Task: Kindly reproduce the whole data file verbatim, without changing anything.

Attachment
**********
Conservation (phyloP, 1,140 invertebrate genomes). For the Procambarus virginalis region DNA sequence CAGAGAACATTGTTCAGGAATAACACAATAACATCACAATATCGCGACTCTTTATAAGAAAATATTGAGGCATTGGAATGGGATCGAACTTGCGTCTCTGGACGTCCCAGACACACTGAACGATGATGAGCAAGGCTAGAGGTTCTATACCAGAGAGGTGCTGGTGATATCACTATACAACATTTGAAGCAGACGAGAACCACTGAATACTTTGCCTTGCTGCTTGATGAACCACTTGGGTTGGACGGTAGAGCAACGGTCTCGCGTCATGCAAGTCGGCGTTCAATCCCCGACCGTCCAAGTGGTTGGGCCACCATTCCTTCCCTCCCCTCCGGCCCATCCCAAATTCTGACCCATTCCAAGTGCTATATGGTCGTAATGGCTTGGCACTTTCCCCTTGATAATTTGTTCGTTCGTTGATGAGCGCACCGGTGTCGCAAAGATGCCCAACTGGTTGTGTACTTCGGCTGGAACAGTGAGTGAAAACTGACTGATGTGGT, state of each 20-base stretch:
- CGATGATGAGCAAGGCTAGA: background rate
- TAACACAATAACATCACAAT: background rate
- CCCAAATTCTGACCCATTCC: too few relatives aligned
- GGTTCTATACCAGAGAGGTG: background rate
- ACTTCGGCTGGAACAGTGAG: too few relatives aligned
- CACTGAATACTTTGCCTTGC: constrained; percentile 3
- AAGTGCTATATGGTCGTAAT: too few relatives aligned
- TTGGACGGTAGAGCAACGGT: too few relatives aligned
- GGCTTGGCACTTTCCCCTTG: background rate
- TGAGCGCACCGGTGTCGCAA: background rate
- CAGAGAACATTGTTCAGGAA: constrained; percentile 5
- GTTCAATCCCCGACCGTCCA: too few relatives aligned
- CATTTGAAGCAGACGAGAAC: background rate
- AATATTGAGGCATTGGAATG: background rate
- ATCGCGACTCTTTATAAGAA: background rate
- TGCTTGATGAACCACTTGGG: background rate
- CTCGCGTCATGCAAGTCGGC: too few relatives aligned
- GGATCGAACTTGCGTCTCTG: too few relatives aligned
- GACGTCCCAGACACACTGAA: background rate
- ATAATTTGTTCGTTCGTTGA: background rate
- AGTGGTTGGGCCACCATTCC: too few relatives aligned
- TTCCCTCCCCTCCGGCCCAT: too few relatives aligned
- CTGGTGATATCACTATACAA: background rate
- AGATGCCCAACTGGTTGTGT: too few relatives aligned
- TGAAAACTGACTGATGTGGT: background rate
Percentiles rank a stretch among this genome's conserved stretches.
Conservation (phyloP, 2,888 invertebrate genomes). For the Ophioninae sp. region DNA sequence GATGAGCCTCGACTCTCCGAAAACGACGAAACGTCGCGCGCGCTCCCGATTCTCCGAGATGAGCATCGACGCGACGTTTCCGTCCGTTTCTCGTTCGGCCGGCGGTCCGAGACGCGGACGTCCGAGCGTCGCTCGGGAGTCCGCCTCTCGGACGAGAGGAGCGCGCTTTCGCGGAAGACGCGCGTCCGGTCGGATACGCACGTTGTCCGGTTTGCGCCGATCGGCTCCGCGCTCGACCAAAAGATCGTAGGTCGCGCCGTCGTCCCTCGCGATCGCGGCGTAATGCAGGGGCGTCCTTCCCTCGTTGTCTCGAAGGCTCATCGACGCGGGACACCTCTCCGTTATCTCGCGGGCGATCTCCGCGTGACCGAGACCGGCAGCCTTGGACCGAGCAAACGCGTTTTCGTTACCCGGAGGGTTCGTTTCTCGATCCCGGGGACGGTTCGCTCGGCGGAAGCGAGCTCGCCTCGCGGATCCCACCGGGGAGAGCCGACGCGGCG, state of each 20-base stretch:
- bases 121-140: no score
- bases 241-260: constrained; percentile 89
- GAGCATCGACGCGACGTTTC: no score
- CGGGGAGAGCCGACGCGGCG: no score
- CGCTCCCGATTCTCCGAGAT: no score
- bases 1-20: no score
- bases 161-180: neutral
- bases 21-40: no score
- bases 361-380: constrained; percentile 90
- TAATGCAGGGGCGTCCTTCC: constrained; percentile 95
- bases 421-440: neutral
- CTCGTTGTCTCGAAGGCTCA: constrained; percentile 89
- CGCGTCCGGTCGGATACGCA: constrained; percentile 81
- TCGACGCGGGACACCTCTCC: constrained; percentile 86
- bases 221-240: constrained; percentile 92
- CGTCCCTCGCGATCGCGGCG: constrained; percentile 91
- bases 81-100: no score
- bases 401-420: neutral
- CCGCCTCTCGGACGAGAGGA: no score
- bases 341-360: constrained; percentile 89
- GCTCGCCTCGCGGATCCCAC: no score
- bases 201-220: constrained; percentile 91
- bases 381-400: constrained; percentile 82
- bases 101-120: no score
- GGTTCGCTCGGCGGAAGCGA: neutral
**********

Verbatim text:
Conservation (phyloP, 1,140 invertebrate genomes). For the Procambarus virginalis region DNA sequence CAGAGAACATTGTTCAGGAATAACACAATAACATCACAATATCGCGACTCTTTATAAGAAAATATTGAGGCATTGGAATGGGATCGAACTTGCGTCTCTGGACGTCCCAGACACACTGAACGATGATGAGCAAGGCTAGAGGTTCTATACCAGAGAGGTGCTGGTGATATCACTATACAACATTTGAAGCAGACGAGAACCACTGAATACTTTGCCTTGCTGCTTGATGAACCACTTGGGTTGGACGGTAGAGCAACGGTCTCGCGTCATGCAAGTCGGCGTTCAATCCCCGACCGTCCAAGTGGTTGGGCCACCATTCCTTCCCTCCCCTCCGGCCCATCCCAAATTCTGACCCATTCCAAGTGCTATATGGTCGTAATGGCTTGGCACTTTCCCCTTGATAATTTGTTCGTTCGTTGATGAGCGCACCGGTGTCGCAAAGATGCCCAACTGGTTGTGTACTTCGGCTGGAACAGTGAGTGAAAACTGACTGATGTGGT, state of each 20-base stretch:
- CGATGATGAGCAAGGCTAGA: background rate
- TAACACAATAACATCACAAT: background rate
- CCCAAATTCTGACCCATTCC: too few relatives aligned
- GGTTCTATACCAGAGAGGTG: background rate
- ACTTCGGCTGGAACAGTGAG: too few relatives aligned
- CACTGAATACTTTGCCTTGC: constrained; percentile 3
- AAGTGCTATATGGTCGTAAT: too few relatives aligned
- TTGGACGGTAGAGCAACGGT: too few relatives aligned
- GGCTTGGCACTTTCCCCTTG: background rate
- TGAGCGCACCGGTGTCGCAA: background rate
- CAGAGAACATTGTTCAGGAA: constrained; percentile 5
- GTTCAATCCCCGACCGTCCA: too few relatives aligned
- CATTTGAAGCAGACGAGAAC: background rate
- AATATTGAGGCATTGGAATG: background rate
- ATCGCGACTCTTTATAAGAA: background rate
- TGCTTGATGAACCACTTGGG: background rate
- CTCGCGTCATGCAAGTCGGC: too few relatives aligned
- GGATCGAACTTGCGTCTCTG: too few relatives aligned
- GACGTCCCAGACACACTGAA: background rate
- ATAATTTGTTCGTTCGTTGA: background rate
- AGTGGTTGGGCCACCATTCC: too few relatives aligned
- TTCCCTCCCCTCCGGCCCAT: too few relatives aligned
- CTGGTGATATCACTATACAA: background rate
- AGATGCCCAACTGGTTGTGT: too few relatives aligned
- TGAAAACTGACTGATGTGGT: background rate
Percentiles rank a stretch among this genome's conserved stretches.
Conservation (phyloP, 2,888 invertebrate genomes). For the Ophioninae sp. region DNA sequence GATGAGCCTCGACTCTCCGAAAACGACGAAACGTCGCGCGCGCTCCCGATTCTCCGAGATGAGCATCGACGCGACGTTTCCGTCCGTTTCTCGTTCGGCCGGCGGTCCGAGACGCGGACGTCCGAGCGTCGCTCGGGAGTCCGCCTCTCGGACGAGAGGAGCGCGCTTTCGCGGAAGACGCGCGTCCGGTCGGATACGCACGTTGTCCGGTTTGCGCCGATCGGCTCCGCGCTCGACCAAAAGATCGTAGGTCGCGCCGTCGTCCCTCGCGATCGCGGCGTAATGCAGGGGCGTCCTTCCCTCGTTGTCTCGAAGGCTCATCGACGCGGGACACCTCTCCGTTATCTCGCGGGCGATCTCCGCGTGACCGAGACCGGCAGCCTTGGACCGAGCAAACGCGTTTTCGTTACCCGGAGGGTTCGTTTCTCGATCCCGGGGACGGTTCGCTCGGCGGAAGCGAGCTCGCCTCGCGGATCCCACCGGGGAGAGCCGACGCGGCG, state of each 20-base stretch:
- bases 121-140: no score
- bases 241-260: constrained; percentile 89
- GAGCATCGACGCGACGTTTC: no score
- CGGGGAGAGCCGACGCGGCG: no score
- CGCTCCCGATTCTCCGAGAT: no score
- bases 1-20: no score
- bases 161-180: neutral
- bases 21-40: no score
- bases 361-380: constrained; percentile 90
- TAATGCAGGGGCGTCCTTCC: constrained; percentile 95
- bases 421-440: neutral
- CTCGTTGTCTCGAAGGCTCA: constrained; percentile 89
- CGCGTCCGGTCGGATACGCA: constrained; percentile 81
- TCGACGCGGGACACCTCTCC: constrained; percentile 86
- bases 221-240: constrained; percentile 92
- CGTCCCTCGCGATCGCGGCG: constrained; percentile 91
- bases 81-100: no score
- bases 401-420: neutral
- CCGCCTCTCGGACGAGAGGA: no score
- bases 341-360: constrained; percentile 89
- GCTCGCCTCGCGGATCCCAC: no score
- bases 201-220: constrained; percentile 91
- bases 381-400: constrained; percentile 82
- bases 101-120: no score
- GGTTCGCTCGGCGGAAGCGA: neutral